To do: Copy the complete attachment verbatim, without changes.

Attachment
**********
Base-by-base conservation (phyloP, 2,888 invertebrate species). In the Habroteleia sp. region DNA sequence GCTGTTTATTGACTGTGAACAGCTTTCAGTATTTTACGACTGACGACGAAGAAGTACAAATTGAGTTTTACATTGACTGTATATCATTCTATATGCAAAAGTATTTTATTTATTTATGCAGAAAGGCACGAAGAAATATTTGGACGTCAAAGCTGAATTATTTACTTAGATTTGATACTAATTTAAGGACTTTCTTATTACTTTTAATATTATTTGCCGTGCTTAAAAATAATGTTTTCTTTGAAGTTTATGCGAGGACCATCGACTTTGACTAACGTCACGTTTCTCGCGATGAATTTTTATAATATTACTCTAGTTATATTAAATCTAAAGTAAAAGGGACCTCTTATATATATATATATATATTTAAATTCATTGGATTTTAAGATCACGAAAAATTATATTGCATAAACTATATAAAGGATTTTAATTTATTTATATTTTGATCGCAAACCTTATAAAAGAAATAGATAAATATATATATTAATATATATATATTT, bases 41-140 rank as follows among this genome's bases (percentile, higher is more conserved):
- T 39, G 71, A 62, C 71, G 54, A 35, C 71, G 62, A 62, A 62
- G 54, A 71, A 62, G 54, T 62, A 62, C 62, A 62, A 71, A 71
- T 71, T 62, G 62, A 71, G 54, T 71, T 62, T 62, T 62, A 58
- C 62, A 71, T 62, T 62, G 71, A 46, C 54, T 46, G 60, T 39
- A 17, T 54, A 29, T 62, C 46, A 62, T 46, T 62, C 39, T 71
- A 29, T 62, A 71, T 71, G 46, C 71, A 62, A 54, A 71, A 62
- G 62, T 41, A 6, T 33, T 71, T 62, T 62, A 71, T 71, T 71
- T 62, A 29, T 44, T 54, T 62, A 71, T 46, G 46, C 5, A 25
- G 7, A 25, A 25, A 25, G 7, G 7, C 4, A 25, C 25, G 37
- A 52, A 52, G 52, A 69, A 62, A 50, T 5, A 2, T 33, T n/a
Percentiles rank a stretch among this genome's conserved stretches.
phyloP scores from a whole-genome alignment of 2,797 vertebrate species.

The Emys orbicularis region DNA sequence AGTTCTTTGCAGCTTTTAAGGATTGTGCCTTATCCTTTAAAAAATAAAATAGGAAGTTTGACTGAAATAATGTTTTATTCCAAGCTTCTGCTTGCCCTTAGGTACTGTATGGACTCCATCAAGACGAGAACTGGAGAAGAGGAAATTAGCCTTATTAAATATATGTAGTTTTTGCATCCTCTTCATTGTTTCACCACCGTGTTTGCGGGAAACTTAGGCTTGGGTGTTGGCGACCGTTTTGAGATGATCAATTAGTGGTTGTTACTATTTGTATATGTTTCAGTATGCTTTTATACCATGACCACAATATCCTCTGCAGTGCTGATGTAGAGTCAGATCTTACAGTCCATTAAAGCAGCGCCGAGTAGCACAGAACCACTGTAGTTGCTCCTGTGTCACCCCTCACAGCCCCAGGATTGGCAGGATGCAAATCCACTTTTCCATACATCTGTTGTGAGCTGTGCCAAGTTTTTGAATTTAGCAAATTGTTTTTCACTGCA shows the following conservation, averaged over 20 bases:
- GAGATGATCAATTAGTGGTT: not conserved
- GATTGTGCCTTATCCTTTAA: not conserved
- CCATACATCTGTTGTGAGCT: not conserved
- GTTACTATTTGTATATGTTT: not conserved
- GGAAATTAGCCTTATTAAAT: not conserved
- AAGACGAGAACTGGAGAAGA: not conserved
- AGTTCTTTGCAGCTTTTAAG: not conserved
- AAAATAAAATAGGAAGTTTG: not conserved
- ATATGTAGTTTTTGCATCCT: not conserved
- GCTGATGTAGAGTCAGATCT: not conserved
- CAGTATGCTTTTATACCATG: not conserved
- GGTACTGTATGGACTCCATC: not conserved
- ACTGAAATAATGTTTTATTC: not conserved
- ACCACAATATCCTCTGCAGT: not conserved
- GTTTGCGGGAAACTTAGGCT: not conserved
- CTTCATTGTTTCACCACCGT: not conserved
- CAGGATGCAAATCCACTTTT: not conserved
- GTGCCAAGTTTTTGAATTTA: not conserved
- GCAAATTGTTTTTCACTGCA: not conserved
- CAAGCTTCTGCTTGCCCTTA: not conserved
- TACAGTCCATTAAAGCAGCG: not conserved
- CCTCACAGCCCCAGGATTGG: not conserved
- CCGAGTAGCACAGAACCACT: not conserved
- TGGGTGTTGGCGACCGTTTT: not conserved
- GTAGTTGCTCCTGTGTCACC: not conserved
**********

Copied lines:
Base-by-base conservation (phyloP, 2,888 invertebrate species). In the Habroteleia sp. region DNA sequence GCTGTTTATTGACTGTGAACAGCTTTCAGTATTTTACGACTGACGACGAAGAAGTACAAATTGAGTTTTACATTGACTGTATATCATTCTATATGCAAAAGTATTTTATTTATTTATGCAGAAAGGCACGAAGAAATATTTGGACGTCAAAGCTGAATTATTTACTTAGATTTGATACTAATTTAAGGACTTTCTTATTACTTTTAATATTATTTGCCGTGCTTAAAAATAATGTTTTCTTTGAAGTTTATGCGAGGACCATCGACTTTGACTAACGTCACGTTTCTCGCGATGAATTTTTATAATATTACTCTAGTTATATTAAATCTAAAGTAAAAGGGACCTCTTATATATATATATATATATTTAAATTCATTGGATTTTAAGATCACGAAAAATTATATTGCATAAACTATATAAAGGATTTTAATTTATTTATATTTTGATCGCAAACCTTATAAAAGAAATAGATAAATATATATATTAATATATATATATTT, bases 41-140 rank as follows among this genome's bases (percentile, higher is more conserved):
- T 39, G 71, A 62, C 71, G 54, A 35, C 71, G 62, A 62, A 62
- G 54, A 71, A 62, G 54, T 62, A 62, C 62, A 62, A 71, A 71
- T 71, T 62, G 62, A 71, G 54, T 71, T 62, T 62, T 62, A 58
- C 62, A 71, T 62, T 62, G 71, A 46, C 54, T 46, G 60, T 39
- A 17, T 54, A 29, T 62, C 46, A 62, T 46, T 62, C 39, T 71
- A 29, T 62, A 71, T 71, G 46, C 71, A 62, A 54, A 71, A 62
- G 62, T 41, A 6, T 33, T 71, T 62, T 62, A 71, T 71, T 71
- T 62, A 29, T 44, T 54, T 62, A 71, T 46, G 46, C 5, A 25
- G 7, A 25, A 25, A 25, G 7, G 7, C 4, A 25, C 25, G 37
- A 52, A 52, G 52, A 69, A 62, A 50, T 5, A 2, T 33, T n/a
Percentiles rank a stretch among this genome's conserved stretches.
phyloP scores from a whole-genome alignment of 2,797 vertebrate species.

The Emys orbicularis region DNA sequence AGTTCTTTGCAGCTTTTAAGGATTGTGCCTTATCCTTTAAAAAATAAAATAGGAAGTTTGACTGAAATAATGTTTTATTCCAAGCTTCTGCTTGCCCTTAGGTACTGTATGGACTCCATCAAGACGAGAACTGGAGAAGAGGAAATTAGCCTTATTAAATATATGTAGTTTTTGCATCCTCTTCATTGTTTCACCACCGTGTTTGCGGGAAACTTAGGCTTGGGTGTTGGCGACCGTTTTGAGATGATCAATTAGTGGTTGTTACTATTTGTATATGTTTCAGTATGCTTTTATACCATGACCACAATATCCTCTGCAGTGCTGATGTAGAGTCAGATCTTACAGTCCATTAAAGCAGCGCCGAGTAGCACAGAACCACTGTAGTTGCTCCTGTGTCACCCCTCACAGCCCCAGGATTGGCAGGATGCAAATCCACTTTTCCATACATCTGTTGTGAGCTGTGCCAAGTTTTTGAATTTAGCAAATTGTTTTTCACTGCA shows the following conservation, averaged over 20 bases:
- GAGATGATCAATTAGTGGTT: not conserved
- GATTGTGCCTTATCCTTTAA: not conserved
- CCATACATCTGTTGTGAGCT: not conserved
- GTTACTATTTGTATATGTTT: not conserved
- GGAAATTAGCCTTATTAAAT: not conserved
- AAGACGAGAACTGGAGAAGA: not conserved
- AGTTCTTTGCAGCTTTTAAG: not conserved
- AAAATAAAATAGGAAGTTTG: not conserved
- ATATGTAGTTTTTGCATCCT: not conserved
- GCTGATGTAGAGTCAGATCT: not conserved
- CAGTATGCTTTTATACCATG: not conserved
- GGTACTGTATGGACTCCATC: not conserved
- ACTGAAATAATGTTTTATTC: not conserved
- ACCACAATATCCTCTGCAGT: not conserved
- GTTTGCGGGAAACTTAGGCT: not conserved
- CTTCATTGTTTCACCACCGT: not conserved
- CAGGATGCAAATCCACTTTT: not conserved
- GTGCCAAGTTTTTGAATTTA: not conserved
- GCAAATTGTTTTTCACTGCA: not conserved
- CAAGCTTCTGCTTGCCCTTA: not conserved
- TACAGTCCATTAAAGCAGCG: not conserved
- CCTCACAGCCCCAGGATTGG: not conserved
- CCGAGTAGCACAGAACCACT: not conserved
- TGGGTGTTGGCGACCGTTTT: not conserved
- GTAGTTGCTCCTGTGTCACC: not conserved